Hooray, we have measurements in sufficient quantities! Now we could take the average of all the pairwise differences in store sales at the desired granularity between the pilot and control samples. However, this will be a random variable and it will be necessary to prove that the difference between the pilot and control groups is not due to random fluctuations in the values of this variable. To do this, the difference in the averages must be normalized to this range of fluctuations of this value, or in other words, to its dispersion. However, in itself it will also be a random value.
To answer the question about the presence of an effect, we use the hypothesis testing mechanism from mathematical statistics. Our hypotheses are that the pilot and control groups after our changes differ by some percentage, for example, 1, 5 or 10. We take different percentages, since the smaller the percentage, the more measurements are required to confirm the hypothesis of its presence. Each time we ask a series of consecutive questions: is there an effect of 10%, yes or no? If not, is there an effect of 5% and so on.
To confirm or refute our hypotheses, we use the Student's test mentioned above. It is based on using the difference in means between the pilot and control samples, which are normalized to the variance of the values and the sample size. In other words, the Student's t-test shows the difference in the difference between the means, subject to fixing the allowable error in accepting the hypothesis. That is, if we agree that the error of accepting an incorrect hypothesis does not exceed 5 percent (usually this value is taken), then under the conditions of the criterion, the values of the means either coincide or differ. This is exactly what we need to check.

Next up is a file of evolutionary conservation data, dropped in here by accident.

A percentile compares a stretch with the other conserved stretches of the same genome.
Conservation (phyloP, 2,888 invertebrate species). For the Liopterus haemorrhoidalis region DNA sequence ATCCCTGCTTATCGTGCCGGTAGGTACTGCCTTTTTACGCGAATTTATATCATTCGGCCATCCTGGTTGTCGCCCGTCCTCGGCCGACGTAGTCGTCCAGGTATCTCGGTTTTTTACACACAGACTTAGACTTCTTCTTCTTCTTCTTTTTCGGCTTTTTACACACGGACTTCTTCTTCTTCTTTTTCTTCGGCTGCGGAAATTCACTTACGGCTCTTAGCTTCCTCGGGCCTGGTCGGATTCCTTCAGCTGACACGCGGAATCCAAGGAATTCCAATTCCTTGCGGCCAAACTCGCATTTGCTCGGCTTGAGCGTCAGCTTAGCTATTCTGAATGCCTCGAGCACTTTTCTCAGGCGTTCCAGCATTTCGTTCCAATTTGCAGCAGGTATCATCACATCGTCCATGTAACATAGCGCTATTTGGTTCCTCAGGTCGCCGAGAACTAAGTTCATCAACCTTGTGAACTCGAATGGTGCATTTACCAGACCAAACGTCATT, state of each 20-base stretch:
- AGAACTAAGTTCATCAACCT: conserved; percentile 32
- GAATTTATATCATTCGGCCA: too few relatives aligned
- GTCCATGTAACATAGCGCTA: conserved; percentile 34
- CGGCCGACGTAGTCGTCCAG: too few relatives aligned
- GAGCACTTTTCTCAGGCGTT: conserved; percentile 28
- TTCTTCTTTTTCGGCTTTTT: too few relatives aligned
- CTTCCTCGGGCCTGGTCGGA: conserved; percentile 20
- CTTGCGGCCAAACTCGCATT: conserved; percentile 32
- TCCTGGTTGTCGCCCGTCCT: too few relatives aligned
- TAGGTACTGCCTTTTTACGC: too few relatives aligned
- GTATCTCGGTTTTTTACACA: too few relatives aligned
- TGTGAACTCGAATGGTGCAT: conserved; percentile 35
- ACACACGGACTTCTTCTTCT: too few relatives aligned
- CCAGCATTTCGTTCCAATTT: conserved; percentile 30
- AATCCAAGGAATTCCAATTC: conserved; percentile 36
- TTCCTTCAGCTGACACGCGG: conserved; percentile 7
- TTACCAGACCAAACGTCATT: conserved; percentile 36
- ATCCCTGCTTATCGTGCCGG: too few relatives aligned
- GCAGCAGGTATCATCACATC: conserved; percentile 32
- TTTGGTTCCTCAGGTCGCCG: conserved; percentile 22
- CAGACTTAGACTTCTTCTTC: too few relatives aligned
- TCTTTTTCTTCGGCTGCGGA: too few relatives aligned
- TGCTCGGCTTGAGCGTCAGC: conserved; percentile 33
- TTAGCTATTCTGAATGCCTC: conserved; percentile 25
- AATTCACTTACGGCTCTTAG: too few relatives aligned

In summary, the entire test process looks like this: first, we form the target and control groups. Next, select the granularity of measurements. We take historical data and inject our expected effect on the metric into them (for example, 5%). We consider measurements on historical data based on the selected granularity and then run the measurements through the Student's criterion. We look at how long it takes us to get confirmation of the hypothesis about the effect of 5% (which is definitely there, since we injected it ourselves) on historical data. If the deadline does not suit us, then we adjust the granularity and again calculate the criterion. We do this until we get the test duration that suits us. After that, we start testing on real data and wait until one of our hypotheses is tested.
So, in the case of testing the new assortment content of stores, it took us three to four weeks to confirm the effects on revenue of several categories of 3-5%.
For example, the table below, using the Refrigerators category as an example, shows the dependence of the number of observations (in cells) that we need on the size of the effect (by rows) that we want to find, and the error in estimating the effect (by columns) that we agree allow.
We also use the confidence interval method to verify our effect estimate. Remember the bootstrapping we talked about above? We take the multi-mean difference between the target and control groups, and label each difference with a dot. We get a set of points (values) or, in other words, a set of difference estimation values. Among all these estimates, we take 2.5% and 97.5% percentile - this is our confidence interval in which our effect will be. If the range of effect values matches our expectations, fine, if not, then continue the test as described above. If the confidence interval crosses zero, then this means that there may be no effect at all and the test must definitely be continued. However, in our case, this should not be the case, since we previously checked the presence of the effect using the Student's t-test.